Kennedi Barnett is a junior journalism news major and writes "Kennedi’s Kaleidoscope" for The Daily News. Her views do not necessarily agree with those of the newspaper. Write to Kennedi at email@example.com.
I do not care that you are not a vegan.
When I tell you I am vegan, I am not telling you because I want to convert you or force my dietary decision onto you. Frankly, I do not care if you eat meat. It’s the amount of meat that bothers me, and honestly, it should bother you too.
When I was a kid, I knew my parents got a good paycheck when we ate steak, and every Sunday, without fail, we ate chicken. My childhood was filled with feeling sick because I ate too much cheese or having major headaches after consuming something overly processed. That's America's food culture. We eat like we have affordable health care, we die at 70 and get confused about why everyone seems to always be sick.
I was a vegetarian for three years before I decided to be a vegan, and even now, I have my days where I accidentally eat something with cheese or gelatin.
No one is perfect, and it is so easy to slip up or make mistakes when you are making major dietary changes. But it is the effort that counts. Other vegans may disagree with me or call me a “soft vegan” for not being “as vegan” as they are, but the fact that I am dedicating time to make a change in my life for the betterment of my body and the world is what matters the most.
We cannot get everyone to stop consuming animal products, especially people who eat meat for religious and cultural reasons, but your decision to eat meat doesn’t necessarily affect me. It does, however, affect the planet and your body.
I know it gets aggravating hearing veganism in terms of the environment, but it’s true. Eating less meat and dairy will have a massive impact on the planet. It takes 460 gallons of water to produce ¼ pound of meat. Animal agriculture is a major contributor to climate change, and the planet is dying, so why not do something to help?
No matter political or religious beliefs, I think we can all agree that if there is not a change soon, there will be an extreme lack of resources. And because the wealthy have the majority of this nation's money, students and lower-income families will be the first to suffer. And we see this reality every time there is a national disaster. People, especially the working class, are still dealing with the damage from Hurricane Katrina. There are still damaged roads, increased flood insurance and lack of care in impoverished communities.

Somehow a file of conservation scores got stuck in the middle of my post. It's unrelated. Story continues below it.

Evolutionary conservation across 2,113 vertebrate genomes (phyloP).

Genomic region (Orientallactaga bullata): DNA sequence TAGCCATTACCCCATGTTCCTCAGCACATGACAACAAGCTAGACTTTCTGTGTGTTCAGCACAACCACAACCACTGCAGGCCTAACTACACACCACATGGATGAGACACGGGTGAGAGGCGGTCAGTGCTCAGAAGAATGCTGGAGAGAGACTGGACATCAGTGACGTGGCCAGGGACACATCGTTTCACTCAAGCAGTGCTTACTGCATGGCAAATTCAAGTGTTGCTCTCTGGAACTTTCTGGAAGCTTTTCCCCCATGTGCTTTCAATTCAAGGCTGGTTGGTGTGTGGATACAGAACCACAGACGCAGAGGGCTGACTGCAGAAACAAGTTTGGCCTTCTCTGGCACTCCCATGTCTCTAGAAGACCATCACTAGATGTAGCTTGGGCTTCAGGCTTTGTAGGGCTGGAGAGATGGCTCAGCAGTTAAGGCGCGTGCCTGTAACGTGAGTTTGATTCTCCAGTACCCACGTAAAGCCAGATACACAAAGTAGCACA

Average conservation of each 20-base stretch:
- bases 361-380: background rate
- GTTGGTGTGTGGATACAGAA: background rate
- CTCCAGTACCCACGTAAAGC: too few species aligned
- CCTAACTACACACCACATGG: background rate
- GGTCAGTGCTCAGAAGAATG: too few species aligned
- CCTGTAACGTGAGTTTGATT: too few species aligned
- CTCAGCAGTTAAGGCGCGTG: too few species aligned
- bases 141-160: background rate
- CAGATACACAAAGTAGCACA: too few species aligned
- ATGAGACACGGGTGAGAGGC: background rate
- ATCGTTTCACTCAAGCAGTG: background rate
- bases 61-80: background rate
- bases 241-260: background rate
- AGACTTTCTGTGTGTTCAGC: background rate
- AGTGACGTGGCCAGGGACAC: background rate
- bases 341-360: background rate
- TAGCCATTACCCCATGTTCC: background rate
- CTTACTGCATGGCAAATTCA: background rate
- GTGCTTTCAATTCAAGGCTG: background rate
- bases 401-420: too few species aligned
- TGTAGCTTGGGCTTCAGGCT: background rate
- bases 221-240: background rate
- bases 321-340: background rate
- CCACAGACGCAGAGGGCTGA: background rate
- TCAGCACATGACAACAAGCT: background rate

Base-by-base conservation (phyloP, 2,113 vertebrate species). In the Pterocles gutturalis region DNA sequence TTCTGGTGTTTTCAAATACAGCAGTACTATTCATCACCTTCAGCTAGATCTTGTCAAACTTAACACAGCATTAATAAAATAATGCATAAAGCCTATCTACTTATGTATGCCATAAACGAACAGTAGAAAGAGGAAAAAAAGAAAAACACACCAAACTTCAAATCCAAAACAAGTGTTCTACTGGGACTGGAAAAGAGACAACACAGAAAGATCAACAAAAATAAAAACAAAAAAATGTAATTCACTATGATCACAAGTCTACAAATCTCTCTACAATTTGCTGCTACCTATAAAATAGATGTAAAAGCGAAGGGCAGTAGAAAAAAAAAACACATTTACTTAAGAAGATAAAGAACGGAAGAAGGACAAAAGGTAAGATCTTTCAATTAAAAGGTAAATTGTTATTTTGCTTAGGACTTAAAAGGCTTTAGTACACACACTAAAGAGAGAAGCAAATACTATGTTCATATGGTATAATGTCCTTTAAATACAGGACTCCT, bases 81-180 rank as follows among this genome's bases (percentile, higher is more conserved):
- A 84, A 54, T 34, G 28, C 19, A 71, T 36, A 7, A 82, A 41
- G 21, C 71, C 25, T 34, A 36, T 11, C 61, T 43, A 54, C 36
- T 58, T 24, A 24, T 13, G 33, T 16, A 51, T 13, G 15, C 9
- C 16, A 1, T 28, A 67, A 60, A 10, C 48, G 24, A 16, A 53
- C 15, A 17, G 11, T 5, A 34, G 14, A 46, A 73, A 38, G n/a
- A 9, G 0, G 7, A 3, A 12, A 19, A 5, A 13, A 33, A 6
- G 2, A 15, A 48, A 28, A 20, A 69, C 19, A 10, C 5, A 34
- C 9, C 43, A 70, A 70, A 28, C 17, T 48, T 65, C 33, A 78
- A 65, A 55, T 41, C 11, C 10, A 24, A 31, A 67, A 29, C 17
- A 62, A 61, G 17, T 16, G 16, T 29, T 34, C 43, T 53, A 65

In regards to your body, dairy is almost unnecessary in your everyday diet and does more harm than good. Most of the meat you are consuming is actually toxic and processed. Meat consumption contributes to heart disease and some cancers.
If we want to be healthier as a nation, we need to start with plants. Not just eating plants, but also buying them, growing them and supporting local farmers and plant-based food companies.
As I said, the goal isn’t to convert everyone to veganism. Although that would be ideal, lowering your meat and dairy consumption or even having two vegetarian days a week could have a massive impact on the world and your body.
I know veganism can look scary, but it is not impossible. When we think vegan, we think about never eating and spending lots of money on vegan food. While being a vegan can be expensive, it is no more expensive than any other diet.
Fast food places like Burger King, McDonald's, Qdoba, Chipotle, KFC, Chick-fil-A, Denny’s, iHop and Taco Bell all have affordable, and sometimes cheaper, vegan and vegetarian meals. You can also request your food to be cooked without egg or animal fat at many restaurants. All you have to do is ask.
There are plant-based brands at Target, Walmart, Aldi and Payless right here in Muncie. Some of my favorites include Silk, Daiya, VEGA, Beyond Meat, Tofurky, Gardein and Morningstar, all of which are affordable.
And of course, it takes some time to get used to. When I first started, I only ate potatoes, fruit, vegetables and refused to eat out. Now, I am constantly finding new places to eat out and different plant-based brands.
Why limit yourself when there are so many options? Change can be unnerving but the goal is not to make everyone vegan. The goal is to promote a healthier lifestyle, to endorse better living and higher quality foods and to save the planet.